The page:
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An aerial view of the Camouflage School at Kensington Gardens, taken in 1918. You can see the trenches dug on Buckhill and the Italian Gardens on the right of the picture. © Imperial War Museum Q95935

A map of Kensington Gardens today - the area covered by the Camouflage School is still called Buckhill and you can see the Italian Gardens at the north of the park.

What was the Camouflage School?

The first successful flight in an airplane happened in 1903. Just over ten years later, when the First World War broke out, it was clear that the use of aircraft would require changes in the way that wars were fought.

For the first time, troops and their movements could be surveilled from the air, giving the enemy advance warning of the Army’s plans of attack. The British Army had to find ways to hide what they were doing behind the front line.

‘Camouflage’ - a French word - was a new idea for many in the British establishment. To demonstrate the importance of camouflage in this new kind of war, and to experiment and develop the necessary new techniques for concealment and disguise, a Camouflage School was founded in Kensington Gardens in March 1916.

When the School was founded to explore the best ways to deceive the enemy on the battlefield, Kensington Gardens already looked like a warzone. Since late 1914, the Army had been using the park as a place to practise digging trenches - now it was the perfect place to work out ways to camouflage them from the air.

Those working at the Camouflage School came up with many different ideas for disguising, concealing and misleading the enemy. Some of these ideas never made it to the frontline. Others are still used by the military today.

Part of a network of trenches, dug by new recruits in Kensington Gardens in order to practise techniques of trench construction. © Imperial War Museum Q95944

“A soldier who goes to war these days without knowing how to dig trenches has about as much chance as a rabbit who is born without the instinct of going to ground.”

Extract from a letter on the subject of trench practice in Kensington Gardens in November 1914.

Experimenting with camouflage

Women in Kensington Gardens weaving camouflage nets. IWM Q17684.

Nearly 7.5 million square yards of camouflaged fish netting, tufted with plants, were put to use during the First World War. When cast over a tank, trench or building, the netting eliminated shadows which would give away the size and shape of an object when it was photographed from the air.

It’s claimed that camouflage fish netting was invented by Solomon J Solomon, a well-known artist and technical advisor to the Camouflage School in Kensington Gardens.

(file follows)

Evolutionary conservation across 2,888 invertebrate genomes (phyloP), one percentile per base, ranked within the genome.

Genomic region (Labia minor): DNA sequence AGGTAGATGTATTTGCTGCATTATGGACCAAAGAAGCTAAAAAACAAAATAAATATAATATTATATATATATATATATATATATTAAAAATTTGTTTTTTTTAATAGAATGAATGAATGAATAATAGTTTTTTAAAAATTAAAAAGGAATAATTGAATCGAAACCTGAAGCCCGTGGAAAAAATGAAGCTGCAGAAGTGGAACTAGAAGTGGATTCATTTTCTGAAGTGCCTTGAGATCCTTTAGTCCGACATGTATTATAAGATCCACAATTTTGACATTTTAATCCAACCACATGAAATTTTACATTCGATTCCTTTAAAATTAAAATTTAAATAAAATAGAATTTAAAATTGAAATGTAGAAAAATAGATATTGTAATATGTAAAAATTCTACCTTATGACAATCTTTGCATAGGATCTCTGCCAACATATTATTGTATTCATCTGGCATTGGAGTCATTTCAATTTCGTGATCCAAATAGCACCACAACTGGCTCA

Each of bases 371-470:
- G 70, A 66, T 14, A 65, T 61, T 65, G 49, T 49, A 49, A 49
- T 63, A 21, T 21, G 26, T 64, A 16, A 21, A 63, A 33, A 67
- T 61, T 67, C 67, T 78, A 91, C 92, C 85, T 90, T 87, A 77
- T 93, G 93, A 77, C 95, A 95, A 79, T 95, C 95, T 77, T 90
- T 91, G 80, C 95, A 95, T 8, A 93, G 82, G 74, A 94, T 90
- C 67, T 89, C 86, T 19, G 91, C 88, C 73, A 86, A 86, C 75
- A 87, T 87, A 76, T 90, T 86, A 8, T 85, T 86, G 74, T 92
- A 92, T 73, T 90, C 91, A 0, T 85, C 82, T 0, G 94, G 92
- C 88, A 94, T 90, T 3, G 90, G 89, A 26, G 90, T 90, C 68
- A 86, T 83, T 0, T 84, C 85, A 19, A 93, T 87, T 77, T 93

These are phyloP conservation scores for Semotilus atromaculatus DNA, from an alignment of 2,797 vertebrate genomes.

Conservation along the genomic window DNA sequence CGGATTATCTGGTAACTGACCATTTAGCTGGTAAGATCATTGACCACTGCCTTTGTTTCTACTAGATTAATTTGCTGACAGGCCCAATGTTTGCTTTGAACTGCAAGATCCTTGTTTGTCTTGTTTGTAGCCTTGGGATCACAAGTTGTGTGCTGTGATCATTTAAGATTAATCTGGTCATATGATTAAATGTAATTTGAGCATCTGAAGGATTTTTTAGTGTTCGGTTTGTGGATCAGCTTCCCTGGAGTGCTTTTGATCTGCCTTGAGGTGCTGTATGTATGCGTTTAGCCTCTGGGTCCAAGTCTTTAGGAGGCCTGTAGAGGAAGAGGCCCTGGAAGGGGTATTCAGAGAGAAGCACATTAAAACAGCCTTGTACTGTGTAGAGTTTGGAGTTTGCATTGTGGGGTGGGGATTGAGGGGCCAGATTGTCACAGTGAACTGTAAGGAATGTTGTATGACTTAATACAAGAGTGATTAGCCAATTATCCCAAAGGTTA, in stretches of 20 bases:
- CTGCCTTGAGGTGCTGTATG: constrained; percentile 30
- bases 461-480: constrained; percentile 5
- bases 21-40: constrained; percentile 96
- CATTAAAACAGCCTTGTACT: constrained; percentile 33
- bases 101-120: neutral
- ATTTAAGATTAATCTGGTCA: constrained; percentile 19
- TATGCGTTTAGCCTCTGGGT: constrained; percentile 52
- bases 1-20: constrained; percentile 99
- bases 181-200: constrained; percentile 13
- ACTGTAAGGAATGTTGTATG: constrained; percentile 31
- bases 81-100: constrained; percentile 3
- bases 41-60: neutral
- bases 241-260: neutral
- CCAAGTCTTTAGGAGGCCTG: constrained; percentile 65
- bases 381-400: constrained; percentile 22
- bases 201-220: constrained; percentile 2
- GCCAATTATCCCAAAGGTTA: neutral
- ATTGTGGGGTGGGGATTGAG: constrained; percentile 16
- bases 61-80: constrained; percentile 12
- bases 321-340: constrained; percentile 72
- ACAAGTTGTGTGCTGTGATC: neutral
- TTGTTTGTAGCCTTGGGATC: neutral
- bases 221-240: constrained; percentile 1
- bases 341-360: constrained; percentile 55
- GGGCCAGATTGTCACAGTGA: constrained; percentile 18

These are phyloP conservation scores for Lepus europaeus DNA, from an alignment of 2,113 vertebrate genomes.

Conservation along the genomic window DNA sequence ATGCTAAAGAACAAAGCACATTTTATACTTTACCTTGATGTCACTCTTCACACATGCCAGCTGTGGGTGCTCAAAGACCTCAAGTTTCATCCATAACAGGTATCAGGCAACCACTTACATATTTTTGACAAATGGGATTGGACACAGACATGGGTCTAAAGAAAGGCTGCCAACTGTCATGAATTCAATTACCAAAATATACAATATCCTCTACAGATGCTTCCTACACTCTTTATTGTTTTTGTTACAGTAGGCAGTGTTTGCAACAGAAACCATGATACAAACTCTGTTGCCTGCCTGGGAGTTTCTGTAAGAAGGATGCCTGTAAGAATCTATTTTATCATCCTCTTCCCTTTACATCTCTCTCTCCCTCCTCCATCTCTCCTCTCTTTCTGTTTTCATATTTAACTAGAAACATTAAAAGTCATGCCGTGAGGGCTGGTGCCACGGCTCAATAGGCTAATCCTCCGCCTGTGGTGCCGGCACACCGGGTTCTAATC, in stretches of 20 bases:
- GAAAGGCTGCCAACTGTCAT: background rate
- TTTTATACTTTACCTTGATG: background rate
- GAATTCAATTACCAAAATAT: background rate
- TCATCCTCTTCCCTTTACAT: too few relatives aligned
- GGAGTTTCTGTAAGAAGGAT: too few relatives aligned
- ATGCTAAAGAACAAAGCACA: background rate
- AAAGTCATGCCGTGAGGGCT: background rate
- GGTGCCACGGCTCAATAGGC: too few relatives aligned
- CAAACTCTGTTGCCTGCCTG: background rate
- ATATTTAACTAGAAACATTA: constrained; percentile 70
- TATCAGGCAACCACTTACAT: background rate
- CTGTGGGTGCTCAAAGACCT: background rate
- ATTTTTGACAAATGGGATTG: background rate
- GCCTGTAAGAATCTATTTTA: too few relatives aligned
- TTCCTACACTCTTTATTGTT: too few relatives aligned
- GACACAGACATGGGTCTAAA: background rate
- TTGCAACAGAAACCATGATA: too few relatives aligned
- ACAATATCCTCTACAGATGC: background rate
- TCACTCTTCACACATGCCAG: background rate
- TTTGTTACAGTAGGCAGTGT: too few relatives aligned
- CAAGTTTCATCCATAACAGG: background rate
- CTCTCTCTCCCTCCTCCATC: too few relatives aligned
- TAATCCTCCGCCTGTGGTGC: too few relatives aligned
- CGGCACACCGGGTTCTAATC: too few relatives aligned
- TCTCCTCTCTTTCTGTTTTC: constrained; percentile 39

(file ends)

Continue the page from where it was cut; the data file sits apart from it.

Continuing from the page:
© Imperial War Museum Q95962

This photo is one of a pair. The other photo shows this sniper hidden in the long grass of Kensington Gardens which you can see here. In the second photo, he is almost impossible to see - only the barrel of his gun gives away his position.

The 'artist-officer' at war

The Camouflage School employed artists, set painters, theatre designers, sculptors, photographers and craftsmen to develop techniques for disguise.

With their experience of creating lifelike images on flat surfaces, painters had the skills to mimic tanks on canvas, while set designers, who were used to making hundreds of props for a show, thought nothing of creating armies of papier-maché heads to poke over the trench parapets and attract enemy sniper fire.

A gunboat painted in dazzle camouflage in 1918. © Imperial War Museum Q43387

CRW Nevinson, who painted ‘The Arrival’ shortly before the War began, used Cubist and Futurist techniques. Some people, including the artist Picasso, saw dazzle camouflage as an invention of those who painted in this style.

Inspired by nature

People at the forefront of the development of camouflage looked to nature for ideas.

The British zoologist John Graham Kerr wrote to Winston Churchill in 1914 stating:

“It is essential to break up the regularity of outline [of ships] and this can be easily effected by strongly contrasting shades … a giraffe or zebra or jaguar looks extraordinarily conspicuous in a museum but in nature, especially when moving, is wonderfully difficult to pick up.”

A gunboat painted in dazzle camouflage in 1918. © Imperial War Museum Q43387

The black and white stripes on this ship are intended not to hide it but to make it difficult for the enemy to identify its type, size, direction and speed.

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